Minor Revision: The manuscript is accepted in principle with minor changes or additional clarity and/or detail required. The revision is not usually sent to reviewers again unless there are specific details that warrant reconsideration.

Major Revision: The manuscript needs substantial revision and will be sent for review again on resubmission.

Reject and Resubmit: The manuscript needs substantial revision usually involving additional data or reconsideration that is not feasible within the timeline of major revision (3 months).

Reject: There is a (usually unanimous) decision that the manuscript is not suitable for CERP because of either scope or quality.

Accept: After any required revision cycles, manuscripts are accepted and passed to production for publication.

Summary of report findings

The report summarises an analysis of the gender profile of 717[thin space (1/6-em)]108 manuscript submissions to Society journals between January 2014 and July 2018, and 141[thin space (1/6-em)]073 citations between journals from August 2011 to September 2018. The process involved assigning gender to authors according to established protocols, described in the methodology in the accompanying research article, removing from the dataset any data where gender could not be assigned (Day et al., 2019).

Population of women in the chemical sciences

The analysis reports that the proportion of female authors submitting to Society journals was 35.8%, which they state tallies with other measures of gender balance in the chemical sciences community. Using this benchmark, the report notes that the proportions of first authors who are female is slightly higher at 36.9%, but the proportion of corresponding authors who are female is 29.2%. The proportion of reviewers who are women is much lower than the benchmark at 24.5%, while the proportion of editors who are women is higher than the benchmark, at 40.5%. A note regarding the headline figure relating to editors is that this includes those journals where the journal model is based on full time editors who are RSC staff members, among whom there is a much higher proportion of women than that of the external associate editors, which has a female percentage in line with the baseline for chemistry researchers (Day et al., 2019).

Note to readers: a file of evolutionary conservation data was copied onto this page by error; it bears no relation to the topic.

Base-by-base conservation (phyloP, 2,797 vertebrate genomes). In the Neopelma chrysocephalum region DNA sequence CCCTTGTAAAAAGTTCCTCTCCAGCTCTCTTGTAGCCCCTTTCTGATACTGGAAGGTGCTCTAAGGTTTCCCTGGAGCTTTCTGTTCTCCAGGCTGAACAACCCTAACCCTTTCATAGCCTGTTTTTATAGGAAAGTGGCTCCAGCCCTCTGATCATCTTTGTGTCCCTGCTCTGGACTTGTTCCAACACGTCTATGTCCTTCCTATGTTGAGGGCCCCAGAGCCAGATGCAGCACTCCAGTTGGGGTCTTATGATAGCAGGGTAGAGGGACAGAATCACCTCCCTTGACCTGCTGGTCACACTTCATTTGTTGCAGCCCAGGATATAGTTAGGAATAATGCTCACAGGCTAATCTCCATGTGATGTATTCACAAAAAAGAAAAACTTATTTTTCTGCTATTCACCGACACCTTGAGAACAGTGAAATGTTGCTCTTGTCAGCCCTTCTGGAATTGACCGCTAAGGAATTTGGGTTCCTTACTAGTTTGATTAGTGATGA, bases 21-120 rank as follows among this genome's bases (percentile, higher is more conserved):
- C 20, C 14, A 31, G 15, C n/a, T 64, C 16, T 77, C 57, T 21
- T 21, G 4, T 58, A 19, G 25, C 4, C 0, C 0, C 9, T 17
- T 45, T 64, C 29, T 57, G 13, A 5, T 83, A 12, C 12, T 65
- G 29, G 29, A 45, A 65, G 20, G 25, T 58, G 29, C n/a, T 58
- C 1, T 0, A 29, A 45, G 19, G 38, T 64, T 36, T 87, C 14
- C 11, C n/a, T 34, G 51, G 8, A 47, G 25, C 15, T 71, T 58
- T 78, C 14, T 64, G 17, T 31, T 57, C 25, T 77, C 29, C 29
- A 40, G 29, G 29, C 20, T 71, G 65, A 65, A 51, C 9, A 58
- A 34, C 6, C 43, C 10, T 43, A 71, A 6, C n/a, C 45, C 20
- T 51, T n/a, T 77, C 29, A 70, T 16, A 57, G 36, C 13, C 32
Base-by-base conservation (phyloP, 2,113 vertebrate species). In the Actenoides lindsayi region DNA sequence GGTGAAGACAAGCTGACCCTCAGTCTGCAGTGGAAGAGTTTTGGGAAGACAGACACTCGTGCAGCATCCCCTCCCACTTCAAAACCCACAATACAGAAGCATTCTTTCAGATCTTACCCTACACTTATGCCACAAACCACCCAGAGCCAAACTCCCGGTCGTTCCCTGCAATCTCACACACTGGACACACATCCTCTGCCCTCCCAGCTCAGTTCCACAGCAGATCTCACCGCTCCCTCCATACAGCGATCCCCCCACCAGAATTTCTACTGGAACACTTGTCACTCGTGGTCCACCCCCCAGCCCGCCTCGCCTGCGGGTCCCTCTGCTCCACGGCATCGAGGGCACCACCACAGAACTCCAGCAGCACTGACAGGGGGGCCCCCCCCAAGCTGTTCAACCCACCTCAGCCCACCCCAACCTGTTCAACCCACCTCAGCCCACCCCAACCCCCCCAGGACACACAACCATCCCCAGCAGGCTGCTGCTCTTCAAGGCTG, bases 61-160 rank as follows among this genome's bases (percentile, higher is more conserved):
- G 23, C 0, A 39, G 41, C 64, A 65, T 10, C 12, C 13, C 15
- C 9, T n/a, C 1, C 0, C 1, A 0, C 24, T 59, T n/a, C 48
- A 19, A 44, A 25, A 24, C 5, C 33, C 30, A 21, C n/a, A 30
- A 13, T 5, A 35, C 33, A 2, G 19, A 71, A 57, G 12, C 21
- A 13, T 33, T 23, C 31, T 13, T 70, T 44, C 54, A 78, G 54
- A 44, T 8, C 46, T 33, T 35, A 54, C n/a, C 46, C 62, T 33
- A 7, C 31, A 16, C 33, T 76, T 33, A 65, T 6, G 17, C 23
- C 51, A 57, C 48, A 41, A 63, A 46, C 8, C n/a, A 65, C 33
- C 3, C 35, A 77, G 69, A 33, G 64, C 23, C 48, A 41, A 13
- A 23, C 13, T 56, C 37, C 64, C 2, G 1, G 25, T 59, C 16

Pre-screening and acceptance rates

The report states that across all journals published by the Society, initial submissions from female corresponding authors are slightly more likely to be rejected without peer review. The success rate for female first authors to progress to peer review is 69.78%, while that for males is 70.74%, with the difference being noted as significant (Day et al., 2019). Furthermore, when considering the overall acceptance rate for female corresponding authors is 47.38%, whereas for male corresponding authors the success rate is 50.1%; a difference also reported as statistically significant.


The report summarises the extent to which men and women cite articles, and states that papers by male authors are cited more (average citation of 7.2 times) than papers by female authors (5.6 times). Male authors tend to cite female authors less (17.8%) than female authors cite female authors (20.6%).

Interpretation of findings in the context of CERP

The report details other conclusions but the above three categories are extracted in this Editorial as they point to different aspects of the review process as well as the actions of different stakeholders involved in the journey of a manuscript from submission through acceptance to citation. The main data extracted for consideration here is summarised in Table 1. For the purposes of discussion, I will offer commentary below on each these categories.
Table 1 Data extracted from RSC report (RSC, 2019) and corresponding research study (Day et al., 2019) for all journals published by the RSC
Category Main finding
Population Female population in study: 35.8%
Female first author: 36.9%
Female corresponding author: 29.2%
Involvement in review process Female reviewers: 24.3%
Female editors: 40.5% (including in-house RSC editors for certain journals)
Manuscript success Manuscripts that progress to peer review
• Female corresponding author: 69.78%
• Male corresponding author: 70.74%
Overall acceptance rate (including pre-screening)
• Female corresponding author: 47.38%
• Male corresponding author: 50.1%
Citations Average citations for:
• Papers where corresponding author is female: 5.9
• Papers where corresponding author is male: 7.2
Citations by:
• Female corresponding authors to papers that have female corresponding authors: 20.6%
• Male corresponding authors to papers that have female corresponding authors: 17.8%

Stage: submission to peer review